Tuesday, June 14, 2011

All I Need to Know About Life I Learned by Breastfeeding

I found this posted in one of the forums one time and thought it was something worth sharing to everyone.  Apparently, this was copied from a T-Shirt somewhere.  Whoever came up with that shirt, thanks!

1. Mammals are great mothers.
2. Parenting is a 24 hour job.
3. Good things come in all sizes.
4. Our choices have consequences.
5. Some people do have to work harder than others to succeed.
6. Time and Patience improve most situations.
7. Feeling “let down” can be the best feeling in the world.
8. To do something well, you must do it often.
9. Man-made schedules do not fit many circumstances.
10. Some “experts” are not.
11. The best things in life are really free.
12. If you follow your heart, you will be a better parent.
13. Children always, eventually, move on to a new phase.
14. The longer I breastfeed, the more lessons I learn.
15. When you know you are really doing the right thing, it does not matter what other people “think”.

Saturday, June 4, 2011

Excuse Me, She Isn't a Rabbit's Foot

For some strange reason, Filipinos, particularly the traditional ones, have this belief about children with special needs supposedly bringing luck to the families that care for them.  I was never bothered about this idea until Janina came into our lives.

A few months after she was born, hubs and I attended our usual family gathering.  A particular relative (I'm not saying who...) repeatedly kept telling me that Janina would surely bring us luck.  It actually came to a point where she casually "asked" for my baby.  Knowing that she only meant well, (plus the fact that I had been taught to be respectful to the elders) I took no offense at any of her comments.  But on hindsight, thinking about it made me feel bad that society would consider a person as a "lucky charm" above everything else rather than as a human being.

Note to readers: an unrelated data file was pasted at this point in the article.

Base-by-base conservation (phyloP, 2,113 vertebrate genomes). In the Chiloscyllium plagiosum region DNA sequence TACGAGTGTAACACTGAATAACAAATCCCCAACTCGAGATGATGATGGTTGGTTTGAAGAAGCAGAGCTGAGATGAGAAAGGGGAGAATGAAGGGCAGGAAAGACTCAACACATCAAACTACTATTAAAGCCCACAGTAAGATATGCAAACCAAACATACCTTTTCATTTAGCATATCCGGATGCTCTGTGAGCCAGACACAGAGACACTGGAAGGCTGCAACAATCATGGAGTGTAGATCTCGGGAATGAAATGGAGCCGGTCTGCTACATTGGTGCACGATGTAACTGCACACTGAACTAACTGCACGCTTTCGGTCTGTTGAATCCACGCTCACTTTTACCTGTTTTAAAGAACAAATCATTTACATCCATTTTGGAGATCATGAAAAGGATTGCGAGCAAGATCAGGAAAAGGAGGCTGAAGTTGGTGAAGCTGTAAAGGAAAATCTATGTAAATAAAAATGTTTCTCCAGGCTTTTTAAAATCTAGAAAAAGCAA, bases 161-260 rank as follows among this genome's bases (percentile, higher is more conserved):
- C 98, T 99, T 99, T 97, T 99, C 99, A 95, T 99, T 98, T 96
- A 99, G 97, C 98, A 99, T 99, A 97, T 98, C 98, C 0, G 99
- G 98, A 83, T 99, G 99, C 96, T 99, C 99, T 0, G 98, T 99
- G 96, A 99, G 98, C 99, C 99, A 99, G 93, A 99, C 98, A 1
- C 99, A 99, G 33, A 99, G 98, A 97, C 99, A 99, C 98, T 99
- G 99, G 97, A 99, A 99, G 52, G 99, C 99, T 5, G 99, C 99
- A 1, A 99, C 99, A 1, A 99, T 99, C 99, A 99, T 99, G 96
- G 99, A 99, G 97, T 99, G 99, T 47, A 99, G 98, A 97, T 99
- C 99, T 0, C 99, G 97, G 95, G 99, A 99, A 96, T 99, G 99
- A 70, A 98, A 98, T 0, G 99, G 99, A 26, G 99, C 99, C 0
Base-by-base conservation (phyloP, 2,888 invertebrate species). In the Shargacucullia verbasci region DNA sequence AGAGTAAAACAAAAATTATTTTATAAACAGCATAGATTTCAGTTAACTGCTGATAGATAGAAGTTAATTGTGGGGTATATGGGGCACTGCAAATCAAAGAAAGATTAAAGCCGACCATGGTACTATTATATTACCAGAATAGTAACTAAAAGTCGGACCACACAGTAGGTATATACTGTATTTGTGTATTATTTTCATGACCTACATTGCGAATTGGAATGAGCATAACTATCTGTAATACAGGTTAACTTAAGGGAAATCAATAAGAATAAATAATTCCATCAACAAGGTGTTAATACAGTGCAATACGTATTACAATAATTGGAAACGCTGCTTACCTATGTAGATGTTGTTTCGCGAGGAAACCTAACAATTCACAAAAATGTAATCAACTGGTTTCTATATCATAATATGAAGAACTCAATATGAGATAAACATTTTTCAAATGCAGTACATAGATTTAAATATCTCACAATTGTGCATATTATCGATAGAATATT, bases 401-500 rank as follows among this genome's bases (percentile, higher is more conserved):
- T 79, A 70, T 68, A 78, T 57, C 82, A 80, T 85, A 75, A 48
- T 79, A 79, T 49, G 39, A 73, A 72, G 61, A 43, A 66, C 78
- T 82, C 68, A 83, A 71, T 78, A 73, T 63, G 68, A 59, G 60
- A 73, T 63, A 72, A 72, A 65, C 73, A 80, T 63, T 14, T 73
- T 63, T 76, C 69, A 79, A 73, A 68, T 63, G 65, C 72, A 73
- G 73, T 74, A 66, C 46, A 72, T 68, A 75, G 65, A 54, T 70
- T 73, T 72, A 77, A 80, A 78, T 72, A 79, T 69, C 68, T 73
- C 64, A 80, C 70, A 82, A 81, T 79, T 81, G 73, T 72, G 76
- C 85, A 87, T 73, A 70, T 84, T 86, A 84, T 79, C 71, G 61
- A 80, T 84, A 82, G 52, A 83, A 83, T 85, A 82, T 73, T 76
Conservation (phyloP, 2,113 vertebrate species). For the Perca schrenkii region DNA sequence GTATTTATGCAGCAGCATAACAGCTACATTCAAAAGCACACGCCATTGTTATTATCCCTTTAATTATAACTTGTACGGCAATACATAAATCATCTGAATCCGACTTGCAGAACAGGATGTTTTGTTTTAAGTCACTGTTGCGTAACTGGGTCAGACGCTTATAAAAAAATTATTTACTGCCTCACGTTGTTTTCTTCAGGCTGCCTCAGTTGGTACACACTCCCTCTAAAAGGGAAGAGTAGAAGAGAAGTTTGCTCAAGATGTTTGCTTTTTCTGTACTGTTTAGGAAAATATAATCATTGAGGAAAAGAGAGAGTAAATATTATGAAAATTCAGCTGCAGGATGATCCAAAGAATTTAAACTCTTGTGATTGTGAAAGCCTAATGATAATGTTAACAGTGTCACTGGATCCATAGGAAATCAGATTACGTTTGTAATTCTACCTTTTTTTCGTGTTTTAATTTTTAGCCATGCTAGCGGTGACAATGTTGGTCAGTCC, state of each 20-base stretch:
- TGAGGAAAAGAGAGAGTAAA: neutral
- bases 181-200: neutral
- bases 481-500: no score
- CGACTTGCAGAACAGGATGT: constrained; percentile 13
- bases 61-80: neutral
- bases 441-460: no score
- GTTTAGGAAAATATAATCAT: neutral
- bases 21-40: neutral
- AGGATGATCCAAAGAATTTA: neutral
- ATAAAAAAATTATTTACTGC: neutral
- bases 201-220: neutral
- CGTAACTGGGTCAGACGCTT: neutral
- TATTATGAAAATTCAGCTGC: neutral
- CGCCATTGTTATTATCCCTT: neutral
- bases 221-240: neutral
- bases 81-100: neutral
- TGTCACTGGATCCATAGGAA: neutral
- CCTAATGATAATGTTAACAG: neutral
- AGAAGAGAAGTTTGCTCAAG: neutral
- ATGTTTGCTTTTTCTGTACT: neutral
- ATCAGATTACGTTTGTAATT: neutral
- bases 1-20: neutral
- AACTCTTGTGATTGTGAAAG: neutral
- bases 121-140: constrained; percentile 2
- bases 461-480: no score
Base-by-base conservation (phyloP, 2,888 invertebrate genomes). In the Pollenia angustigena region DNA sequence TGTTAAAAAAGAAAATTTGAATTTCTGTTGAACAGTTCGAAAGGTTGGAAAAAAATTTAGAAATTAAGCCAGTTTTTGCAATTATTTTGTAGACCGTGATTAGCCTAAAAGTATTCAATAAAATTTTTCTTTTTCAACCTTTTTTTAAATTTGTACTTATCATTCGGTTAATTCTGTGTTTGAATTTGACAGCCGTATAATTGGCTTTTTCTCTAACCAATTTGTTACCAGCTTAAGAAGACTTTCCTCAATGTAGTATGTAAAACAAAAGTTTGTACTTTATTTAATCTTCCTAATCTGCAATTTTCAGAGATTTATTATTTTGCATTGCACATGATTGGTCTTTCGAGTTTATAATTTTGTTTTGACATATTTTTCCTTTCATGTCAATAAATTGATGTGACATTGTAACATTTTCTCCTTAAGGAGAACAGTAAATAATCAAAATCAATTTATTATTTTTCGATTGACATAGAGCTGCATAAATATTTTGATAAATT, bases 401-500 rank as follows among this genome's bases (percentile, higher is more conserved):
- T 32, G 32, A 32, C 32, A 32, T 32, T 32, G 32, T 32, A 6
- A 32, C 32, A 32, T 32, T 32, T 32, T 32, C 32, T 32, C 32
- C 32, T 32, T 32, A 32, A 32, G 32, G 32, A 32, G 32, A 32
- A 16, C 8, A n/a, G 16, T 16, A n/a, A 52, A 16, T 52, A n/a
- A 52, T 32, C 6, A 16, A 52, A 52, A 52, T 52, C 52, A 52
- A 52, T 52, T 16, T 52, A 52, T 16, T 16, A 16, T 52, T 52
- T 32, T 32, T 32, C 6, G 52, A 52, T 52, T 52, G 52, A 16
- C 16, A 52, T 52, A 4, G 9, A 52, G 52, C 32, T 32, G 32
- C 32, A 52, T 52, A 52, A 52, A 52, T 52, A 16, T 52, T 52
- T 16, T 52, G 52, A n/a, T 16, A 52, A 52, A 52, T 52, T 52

It is without a doubt that my daughter has become a blessing to us, not because we became instant lottery winners (although that would not be so bad, come to think of it), but because she has taught us to become appreciative of things that we would have normally taken for granted.  We are blessed because out of the billions of people, we have been chosen to care for this precious little angel.  It isn't going to be an easy task - we are well aware of that.  But when you think about it, there is a sense of pride in the idea that you were deemed worthy to take on such a big responsibility of being her parents, of making sure that she gets the best care, of being given the chance to become normal - like everyone else.  Having Janina has taught me to be more understanding and sympathetic to the plight of other people, most particularly mothers of children with special needs. She has brought our families closer than ever. And most of all, she gave me, a renewed sense of purpose.  Because of her, there is a drive like no other, to find a way to make other people aware of what Apert Syndrome is so that they will come to understand those who are diagnosed to have it, and hopefully treat them no differently from you and me.

So please, my daughter isn't some lucky charm like a rabbit's foot or a shark's tooth.  She is a blessing -- not because of what she has given to us but for what we hope to be able to give her.